Some readers have suggested that Harry Reid's openness
to sending more troops to Iraq is a clever political move. I don't see it, and that circle gets harder to square when considered along with Colin Powell's remarks
Former secretary of state Colin L. Powell said today that the United States is losing what he described as a "civil war" in Iraq and that he is not persuaded that an increase in U.S. troops there would reverse the situation. Instead, he called for a new strategy that would relinquish responsibility for Iraqi security to the government in Baghdad sooner rather than later, with a U.S. drawdown to begin by the middle of next year.
Powell's comments broke his long public silence on the issue and placed him at odds with the administration. . . .
Speaking on CBS's "Face the Nation," Powell seemed to draw as much from his 35-year Army career, including four years as chairman of the Joint Chiefs of Staff, as from his more recent difficult tenure as Bush's chief diplomat.
Last summer's surge of U.S. troops to try to stabilize Baghdad had failed, he said, and any new attempt was unlikely to succeed. "If somebody proposes that additional troops be sent, if I was still chairman of the Joint Chiefs of Staff, my first question . . . is what mission is it these troops are supposed to accomplish . . . is it something that is really accomplishable . . . do we have enough troops to accomplish it?"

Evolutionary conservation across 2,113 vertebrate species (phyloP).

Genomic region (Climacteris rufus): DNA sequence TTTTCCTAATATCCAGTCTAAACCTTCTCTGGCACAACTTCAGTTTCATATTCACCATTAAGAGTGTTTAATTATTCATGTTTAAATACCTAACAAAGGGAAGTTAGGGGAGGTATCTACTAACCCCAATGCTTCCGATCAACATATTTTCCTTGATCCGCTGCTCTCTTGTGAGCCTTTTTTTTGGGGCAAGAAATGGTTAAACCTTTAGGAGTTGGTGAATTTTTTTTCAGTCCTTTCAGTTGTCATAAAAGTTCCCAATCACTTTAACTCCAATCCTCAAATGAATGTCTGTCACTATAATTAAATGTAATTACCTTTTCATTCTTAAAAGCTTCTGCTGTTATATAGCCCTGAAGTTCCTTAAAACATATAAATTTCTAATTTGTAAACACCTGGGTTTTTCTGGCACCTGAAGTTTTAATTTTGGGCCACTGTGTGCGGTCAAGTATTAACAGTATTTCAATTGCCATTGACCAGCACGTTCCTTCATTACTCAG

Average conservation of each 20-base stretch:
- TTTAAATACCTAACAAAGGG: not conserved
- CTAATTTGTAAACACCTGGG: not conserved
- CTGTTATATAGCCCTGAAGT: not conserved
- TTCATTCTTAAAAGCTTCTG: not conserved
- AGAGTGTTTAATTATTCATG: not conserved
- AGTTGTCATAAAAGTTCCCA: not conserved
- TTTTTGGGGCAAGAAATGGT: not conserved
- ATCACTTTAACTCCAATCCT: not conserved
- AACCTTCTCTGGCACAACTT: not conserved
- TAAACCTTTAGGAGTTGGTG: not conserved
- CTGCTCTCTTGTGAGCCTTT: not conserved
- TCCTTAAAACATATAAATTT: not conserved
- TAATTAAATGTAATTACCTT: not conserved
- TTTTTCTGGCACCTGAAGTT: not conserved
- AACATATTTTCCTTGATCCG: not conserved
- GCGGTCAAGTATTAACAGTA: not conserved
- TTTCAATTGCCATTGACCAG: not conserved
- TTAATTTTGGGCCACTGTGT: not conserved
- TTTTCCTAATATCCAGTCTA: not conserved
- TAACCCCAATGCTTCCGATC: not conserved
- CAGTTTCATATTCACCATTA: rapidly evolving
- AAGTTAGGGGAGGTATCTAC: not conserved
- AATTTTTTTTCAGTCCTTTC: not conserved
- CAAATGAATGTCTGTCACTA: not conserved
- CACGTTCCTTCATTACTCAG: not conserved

In what struck me as really odd coming from Mark Shields, he called Don Rumsfeld a tragic figure
on the Newshour
Friday. Not so, in any sense really. But Powell is truly a tragic figure. The great tragedy of Iraq (in the traditional meaning
of the term) is that an entire generation of military men--who were hardened in the crucible of Vietnam as young officers and spent most of their careers building the all-volunteer armed services and warning against repeating the strategic mistakes embodied by that terrible conflict--in the end, at the apex of their careers, made the same mistakes they had spent their professional lives studying and warning against. The fact that their civilian leaders had sat out Vietnam (or in Rumsfeld's case was a half a generation older) only makes the tragedy more compelling.
Despite his grave mistakes as secretary of state, Powell is worth listening to on this.